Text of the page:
Is shapeshifting like a spell in that it takes no turns to change form? Also: by rounds do you mean turns or is this only for rounds within conflicts?

It’s an interesting idea. Needs grounding and simplifying.

I definitely cobbled this together as I was typing it here, although it’s been stewing in my brain for a few weeks. No time like the present to throw an idea to the crowd and let them rinse and spit. Thanks for being the first sounding board here. When you say that it needs simplifying, to which parts are you referring?

My personal vision for what the shapeshifter does in society is two-fold: I had in mind someone like Beorn, who is pretty much outside society altogether (sort of a really great woodsman or farmer, who can also turn into a fearsome beast to protect his territory); I also pictured a her in a tribal setting, where the shapeshifter is both revered and feared, someone in a societal limbo, who could as easily be a wise counselor or respected general as an outlaw menace or clan freak. For the latter, I am envisioning a role similar to that of skinchangers from A Song of Ice and Fire – albeit with a different sort of magic.

As for what I want for the player, I want a chance to have a character who naturally has a variety of skills, where the player has to balance two Natures in choosing between two skill-sets for different situations. I wanted a character with a serious risk, so I am pretty set on the two Natures part of this class. Thoughts?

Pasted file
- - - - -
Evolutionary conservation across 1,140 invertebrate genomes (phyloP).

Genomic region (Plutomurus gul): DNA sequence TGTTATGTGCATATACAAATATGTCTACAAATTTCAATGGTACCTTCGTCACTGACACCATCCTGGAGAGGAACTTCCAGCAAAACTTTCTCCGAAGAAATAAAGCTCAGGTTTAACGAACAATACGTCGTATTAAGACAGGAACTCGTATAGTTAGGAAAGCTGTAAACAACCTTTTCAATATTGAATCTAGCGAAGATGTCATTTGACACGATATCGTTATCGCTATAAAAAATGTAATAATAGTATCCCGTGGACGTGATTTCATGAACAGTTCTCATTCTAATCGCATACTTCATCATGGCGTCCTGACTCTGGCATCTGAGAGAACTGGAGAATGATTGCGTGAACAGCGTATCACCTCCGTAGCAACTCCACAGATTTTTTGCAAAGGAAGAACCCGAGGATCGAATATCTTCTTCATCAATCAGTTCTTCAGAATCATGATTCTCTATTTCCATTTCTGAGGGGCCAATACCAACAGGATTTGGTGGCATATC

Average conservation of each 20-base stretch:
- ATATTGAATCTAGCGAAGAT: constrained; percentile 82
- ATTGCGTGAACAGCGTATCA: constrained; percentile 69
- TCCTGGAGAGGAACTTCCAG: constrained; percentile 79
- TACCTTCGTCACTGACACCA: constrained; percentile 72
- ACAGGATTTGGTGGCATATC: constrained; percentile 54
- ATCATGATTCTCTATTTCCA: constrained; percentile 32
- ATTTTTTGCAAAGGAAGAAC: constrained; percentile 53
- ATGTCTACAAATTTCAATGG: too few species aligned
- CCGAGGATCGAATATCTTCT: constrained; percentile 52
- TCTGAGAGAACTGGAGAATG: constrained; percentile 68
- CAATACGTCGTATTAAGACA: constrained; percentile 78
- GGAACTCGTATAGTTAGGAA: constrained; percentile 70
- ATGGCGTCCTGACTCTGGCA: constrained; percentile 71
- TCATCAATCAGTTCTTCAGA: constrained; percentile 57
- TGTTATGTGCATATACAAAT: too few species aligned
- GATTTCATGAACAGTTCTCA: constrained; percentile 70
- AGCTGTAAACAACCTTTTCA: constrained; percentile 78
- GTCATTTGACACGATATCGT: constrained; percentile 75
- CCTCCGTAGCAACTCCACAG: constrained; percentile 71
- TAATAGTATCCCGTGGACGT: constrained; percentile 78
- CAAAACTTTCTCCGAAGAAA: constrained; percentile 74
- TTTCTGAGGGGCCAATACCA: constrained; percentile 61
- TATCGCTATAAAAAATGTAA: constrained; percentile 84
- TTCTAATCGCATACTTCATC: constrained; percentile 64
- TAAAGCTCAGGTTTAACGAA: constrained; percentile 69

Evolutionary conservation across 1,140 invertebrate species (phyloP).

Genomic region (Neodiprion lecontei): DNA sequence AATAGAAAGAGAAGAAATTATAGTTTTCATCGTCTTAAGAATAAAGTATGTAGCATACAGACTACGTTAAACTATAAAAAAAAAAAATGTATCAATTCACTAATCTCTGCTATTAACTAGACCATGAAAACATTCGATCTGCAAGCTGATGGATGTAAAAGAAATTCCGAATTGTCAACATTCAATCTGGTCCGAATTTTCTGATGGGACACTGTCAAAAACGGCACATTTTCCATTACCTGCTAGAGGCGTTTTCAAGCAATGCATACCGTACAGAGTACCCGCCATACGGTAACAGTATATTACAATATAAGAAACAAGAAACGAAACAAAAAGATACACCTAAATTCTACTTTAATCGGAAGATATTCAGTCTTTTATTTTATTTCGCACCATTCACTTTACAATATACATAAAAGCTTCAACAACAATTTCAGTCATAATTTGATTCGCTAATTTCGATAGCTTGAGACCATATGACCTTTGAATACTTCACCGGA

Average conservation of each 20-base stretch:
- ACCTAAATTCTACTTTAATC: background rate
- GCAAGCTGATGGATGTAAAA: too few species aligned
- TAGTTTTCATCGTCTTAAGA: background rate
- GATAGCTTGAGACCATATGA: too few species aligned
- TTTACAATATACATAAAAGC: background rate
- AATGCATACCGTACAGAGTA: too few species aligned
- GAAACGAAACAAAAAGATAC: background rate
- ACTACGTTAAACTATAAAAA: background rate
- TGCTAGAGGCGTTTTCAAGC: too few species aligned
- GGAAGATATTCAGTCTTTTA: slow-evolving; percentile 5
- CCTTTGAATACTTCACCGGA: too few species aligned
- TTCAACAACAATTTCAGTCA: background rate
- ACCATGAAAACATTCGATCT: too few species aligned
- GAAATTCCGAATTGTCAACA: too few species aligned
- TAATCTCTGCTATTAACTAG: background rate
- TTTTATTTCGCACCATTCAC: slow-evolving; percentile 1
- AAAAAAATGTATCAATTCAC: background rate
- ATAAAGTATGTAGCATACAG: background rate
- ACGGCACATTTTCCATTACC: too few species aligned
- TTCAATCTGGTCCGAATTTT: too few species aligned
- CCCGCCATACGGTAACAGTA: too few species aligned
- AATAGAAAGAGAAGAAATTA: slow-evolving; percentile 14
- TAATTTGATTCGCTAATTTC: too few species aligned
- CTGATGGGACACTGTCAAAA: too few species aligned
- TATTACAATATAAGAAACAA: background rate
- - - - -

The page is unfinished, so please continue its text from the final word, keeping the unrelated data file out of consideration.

Really, though, if a warrior fights and burglar burgles, then a shapeshifter simply shifts her shape. Perhaps I failed to capture this adequately in the mechanical description. I intend this to be a character that is at odds with both nature and society at the start, and perhaps chooses one over the other as she develops, or perhaps learns to accommodate both. I think that this could be better represented in the options at each level: One option should demonstrate a deepening of her animal nature, and the other should reflect a stronger conformity to society. Perhaps better abilities as counter-balances to extending the number of rounds per adventure phase the shift lasts would be the ranger’s Wilder (which is very useful for a nomadic clan), the bard’s Silver-tongued (albeit under a different name; I am thinking of a shaman or advisor sort of character here), or the Strider’s Stalker or Ambush Expert abilities (also highly useful in a tribal setting).